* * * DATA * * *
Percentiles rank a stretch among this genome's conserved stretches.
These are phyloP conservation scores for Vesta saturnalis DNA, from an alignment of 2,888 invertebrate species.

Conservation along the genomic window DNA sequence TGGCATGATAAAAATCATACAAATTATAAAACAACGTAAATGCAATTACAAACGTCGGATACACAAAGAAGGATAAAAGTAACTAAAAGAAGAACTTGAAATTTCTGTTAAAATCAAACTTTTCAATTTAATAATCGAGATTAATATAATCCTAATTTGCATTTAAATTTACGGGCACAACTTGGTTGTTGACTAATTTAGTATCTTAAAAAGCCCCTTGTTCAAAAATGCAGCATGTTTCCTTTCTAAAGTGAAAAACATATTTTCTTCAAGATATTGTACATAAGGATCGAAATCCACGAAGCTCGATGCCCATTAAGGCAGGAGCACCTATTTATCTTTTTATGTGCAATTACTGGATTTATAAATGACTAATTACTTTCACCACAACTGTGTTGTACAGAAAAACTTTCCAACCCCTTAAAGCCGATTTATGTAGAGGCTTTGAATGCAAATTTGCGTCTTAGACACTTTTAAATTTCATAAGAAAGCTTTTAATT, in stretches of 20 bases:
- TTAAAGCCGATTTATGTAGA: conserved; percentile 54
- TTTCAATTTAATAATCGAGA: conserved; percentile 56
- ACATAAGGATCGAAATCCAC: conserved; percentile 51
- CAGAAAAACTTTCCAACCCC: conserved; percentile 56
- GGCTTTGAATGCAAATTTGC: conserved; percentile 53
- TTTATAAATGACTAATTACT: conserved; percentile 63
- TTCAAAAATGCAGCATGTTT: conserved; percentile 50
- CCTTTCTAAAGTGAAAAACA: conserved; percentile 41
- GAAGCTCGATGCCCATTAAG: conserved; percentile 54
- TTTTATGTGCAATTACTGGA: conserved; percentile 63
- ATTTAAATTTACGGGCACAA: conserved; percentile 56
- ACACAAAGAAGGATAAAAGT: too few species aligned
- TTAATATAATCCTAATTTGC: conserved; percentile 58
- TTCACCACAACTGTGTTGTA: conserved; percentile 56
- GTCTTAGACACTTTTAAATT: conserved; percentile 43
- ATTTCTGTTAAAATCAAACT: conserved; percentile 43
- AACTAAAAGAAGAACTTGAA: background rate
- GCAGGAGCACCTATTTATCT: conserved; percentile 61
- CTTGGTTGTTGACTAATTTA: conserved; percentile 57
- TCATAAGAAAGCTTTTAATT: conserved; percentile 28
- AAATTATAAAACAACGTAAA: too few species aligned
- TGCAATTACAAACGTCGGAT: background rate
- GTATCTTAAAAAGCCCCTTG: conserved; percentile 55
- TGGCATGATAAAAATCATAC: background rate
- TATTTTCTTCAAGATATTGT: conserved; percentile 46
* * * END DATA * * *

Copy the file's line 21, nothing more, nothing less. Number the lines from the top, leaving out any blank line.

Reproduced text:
- GCAGGAGCACCTATTTATCT: conserved; percentile 61